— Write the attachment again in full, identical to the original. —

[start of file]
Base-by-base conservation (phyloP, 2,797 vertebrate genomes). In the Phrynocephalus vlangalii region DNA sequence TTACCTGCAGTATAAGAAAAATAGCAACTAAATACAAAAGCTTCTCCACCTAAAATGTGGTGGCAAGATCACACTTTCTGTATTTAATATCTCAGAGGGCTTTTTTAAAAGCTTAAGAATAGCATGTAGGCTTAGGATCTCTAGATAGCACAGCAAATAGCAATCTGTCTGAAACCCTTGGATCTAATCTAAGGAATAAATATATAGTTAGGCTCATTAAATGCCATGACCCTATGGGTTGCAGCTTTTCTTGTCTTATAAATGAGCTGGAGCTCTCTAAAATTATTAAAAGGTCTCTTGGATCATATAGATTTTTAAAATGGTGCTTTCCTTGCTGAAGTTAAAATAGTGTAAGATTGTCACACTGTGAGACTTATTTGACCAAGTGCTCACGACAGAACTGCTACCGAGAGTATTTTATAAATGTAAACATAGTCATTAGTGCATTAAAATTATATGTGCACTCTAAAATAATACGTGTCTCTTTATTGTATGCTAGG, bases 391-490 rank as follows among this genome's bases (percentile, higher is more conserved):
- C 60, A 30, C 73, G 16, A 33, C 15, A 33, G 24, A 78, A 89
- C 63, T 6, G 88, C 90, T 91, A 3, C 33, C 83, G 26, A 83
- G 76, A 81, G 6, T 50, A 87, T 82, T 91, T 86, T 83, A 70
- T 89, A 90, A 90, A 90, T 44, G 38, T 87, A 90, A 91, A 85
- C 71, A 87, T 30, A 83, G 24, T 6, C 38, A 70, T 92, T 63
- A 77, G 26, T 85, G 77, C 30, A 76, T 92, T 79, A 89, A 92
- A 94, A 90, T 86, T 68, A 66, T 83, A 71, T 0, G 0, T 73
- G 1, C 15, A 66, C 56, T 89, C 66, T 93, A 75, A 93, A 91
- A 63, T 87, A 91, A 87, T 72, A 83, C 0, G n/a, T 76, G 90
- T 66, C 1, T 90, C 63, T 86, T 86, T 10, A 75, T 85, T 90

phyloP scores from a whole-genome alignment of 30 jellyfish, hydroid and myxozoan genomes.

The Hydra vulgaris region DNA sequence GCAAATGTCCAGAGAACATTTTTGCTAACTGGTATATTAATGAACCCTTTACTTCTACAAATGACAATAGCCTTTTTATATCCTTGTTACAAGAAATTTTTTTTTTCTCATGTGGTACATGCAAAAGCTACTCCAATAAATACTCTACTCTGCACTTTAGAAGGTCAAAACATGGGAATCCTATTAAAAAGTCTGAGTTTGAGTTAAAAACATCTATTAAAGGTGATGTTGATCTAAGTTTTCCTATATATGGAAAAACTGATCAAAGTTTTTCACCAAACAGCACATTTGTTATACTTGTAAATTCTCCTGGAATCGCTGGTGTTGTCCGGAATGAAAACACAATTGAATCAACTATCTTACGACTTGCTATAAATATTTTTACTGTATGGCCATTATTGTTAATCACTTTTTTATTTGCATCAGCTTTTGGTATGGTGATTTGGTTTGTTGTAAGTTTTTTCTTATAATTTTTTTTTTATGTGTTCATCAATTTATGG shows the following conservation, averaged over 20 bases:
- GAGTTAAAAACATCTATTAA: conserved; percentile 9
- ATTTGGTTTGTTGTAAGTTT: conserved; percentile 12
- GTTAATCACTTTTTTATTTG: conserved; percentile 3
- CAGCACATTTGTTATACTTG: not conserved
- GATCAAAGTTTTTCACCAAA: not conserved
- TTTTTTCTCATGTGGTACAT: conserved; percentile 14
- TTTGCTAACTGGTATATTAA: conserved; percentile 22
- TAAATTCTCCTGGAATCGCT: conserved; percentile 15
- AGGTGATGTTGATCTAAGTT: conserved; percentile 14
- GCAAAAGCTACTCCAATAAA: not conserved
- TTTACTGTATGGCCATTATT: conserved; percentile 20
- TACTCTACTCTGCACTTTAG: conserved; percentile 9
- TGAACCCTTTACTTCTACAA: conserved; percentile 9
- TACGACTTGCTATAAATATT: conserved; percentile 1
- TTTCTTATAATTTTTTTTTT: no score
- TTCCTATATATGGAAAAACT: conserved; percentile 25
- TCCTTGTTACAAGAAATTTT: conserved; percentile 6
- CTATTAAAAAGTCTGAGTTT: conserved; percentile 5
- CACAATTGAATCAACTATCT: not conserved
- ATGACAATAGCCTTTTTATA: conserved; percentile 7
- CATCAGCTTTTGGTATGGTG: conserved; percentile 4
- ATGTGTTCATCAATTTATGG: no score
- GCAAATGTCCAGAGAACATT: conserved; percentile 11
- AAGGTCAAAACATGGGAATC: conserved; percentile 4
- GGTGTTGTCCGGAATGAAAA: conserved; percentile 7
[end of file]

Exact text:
Base-by-base conservation (phyloP, 2,797 vertebrate genomes). In the Phrynocephalus vlangalii region DNA sequence TTACCTGCAGTATAAGAAAAATAGCAACTAAATACAAAAGCTTCTCCACCTAAAATGTGGTGGCAAGATCACACTTTCTGTATTTAATATCTCAGAGGGCTTTTTTAAAAGCTTAAGAATAGCATGTAGGCTTAGGATCTCTAGATAGCACAGCAAATAGCAATCTGTCTGAAACCCTTGGATCTAATCTAAGGAATAAATATATAGTTAGGCTCATTAAATGCCATGACCCTATGGGTTGCAGCTTTTCTTGTCTTATAAATGAGCTGGAGCTCTCTAAAATTATTAAAAGGTCTCTTGGATCATATAGATTTTTAAAATGGTGCTTTCCTTGCTGAAGTTAAAATAGTGTAAGATTGTCACACTGTGAGACTTATTTGACCAAGTGCTCACGACAGAACTGCTACCGAGAGTATTTTATAAATGTAAACATAGTCATTAGTGCATTAAAATTATATGTGCACTCTAAAATAATACGTGTCTCTTTATTGTATGCTAGG, bases 391-490 rank as follows among this genome's bases (percentile, higher is more conserved):
- C 60, A 30, C 73, G 16, A 33, C 15, A 33, G 24, A 78, A 89
- C 63, T 6, G 88, C 90, T 91, A 3, C 33, C 83, G 26, A 83
- G 76, A 81, G 6, T 50, A 87, T 82, T 91, T 86, T 83, A 70
- T 89, A 90, A 90, A 90, T 44, G 38, T 87, A 90, A 91, A 85
- C 71, A 87, T 30, A 83, G 24, T 6, C 38, A 70, T 92, T 63
- A 77, G 26, T 85, G 77, C 30, A 76, T 92, T 79, A 89, A 92
- A 94, A 90, T 86, T 68, A 66, T 83, A 71, T 0, G 0, T 73
- G 1, C 15, A 66, C 56, T 89, C 66, T 93, A 75, A 93, A 91
- A 63, T 87, A 91, A 87, T 72, A 83, C 0, G n/a, T 76, G 90
- T 66, C 1, T 90, C 63, T 86, T 86, T 10, A 75, T 85, T 90

phyloP scores from a whole-genome alignment of 30 jellyfish, hydroid and myxozoan genomes.

The Hydra vulgaris region DNA sequence GCAAATGTCCAGAGAACATTTTTGCTAACTGGTATATTAATGAACCCTTTACTTCTACAAATGACAATAGCCTTTTTATATCCTTGTTACAAGAAATTTTTTTTTTCTCATGTGGTACATGCAAAAGCTACTCCAATAAATACTCTACTCTGCACTTTAGAAGGTCAAAACATGGGAATCCTATTAAAAAGTCTGAGTTTGAGTTAAAAACATCTATTAAAGGTGATGTTGATCTAAGTTTTCCTATATATGGAAAAACTGATCAAAGTTTTTCACCAAACAGCACATTTGTTATACTTGTAAATTCTCCTGGAATCGCTGGTGTTGTCCGGAATGAAAACACAATTGAATCAACTATCTTACGACTTGCTATAAATATTTTTACTGTATGGCCATTATTGTTAATCACTTTTTTATTTGCATCAGCTTTTGGTATGGTGATTTGGTTTGTTGTAAGTTTTTTCTTATAATTTTTTTTTTATGTGTTCATCAATTTATGG shows the following conservation, averaged over 20 bases:
- GAGTTAAAAACATCTATTAA: conserved; percentile 9
- ATTTGGTTTGTTGTAAGTTT: conserved; percentile 12
- GTTAATCACTTTTTTATTTG: conserved; percentile 3
- CAGCACATTTGTTATACTTG: not conserved
- GATCAAAGTTTTTCACCAAA: not conserved
- TTTTTTCTCATGTGGTACAT: conserved; percentile 14
- TTTGCTAACTGGTATATTAA: conserved; percentile 22
- TAAATTCTCCTGGAATCGCT: conserved; percentile 15
- AGGTGATGTTGATCTAAGTT: conserved; percentile 14
- GCAAAAGCTACTCCAATAAA: not conserved
- TTTACTGTATGGCCATTATT: conserved; percentile 20
- TACTCTACTCTGCACTTTAG: conserved; percentile 9
- TGAACCCTTTACTTCTACAA: conserved; percentile 9
- TACGACTTGCTATAAATATT: conserved; percentile 1
- TTTCTTATAATTTTTTTTTT: no score
- TTCCTATATATGGAAAAACT: conserved; percentile 25
- TCCTTGTTACAAGAAATTTT: conserved; percentile 6
- CTATTAAAAAGTCTGAGTTT: conserved; percentile 5
- CACAATTGAATCAACTATCT: not conserved
- ATGACAATAGCCTTTTTATA: conserved; percentile 7
- CATCAGCTTTTGGTATGGTG: conserved; percentile 4
- ATGTGTTCATCAATTTATGG: no score
- GCAAATGTCCAGAGAACATT: conserved; percentile 11
- AAGGTCAAAACATGGGAATC: conserved; percentile 4
- GGTGTTGTCCGGAATGAAAA: conserved; percentile 7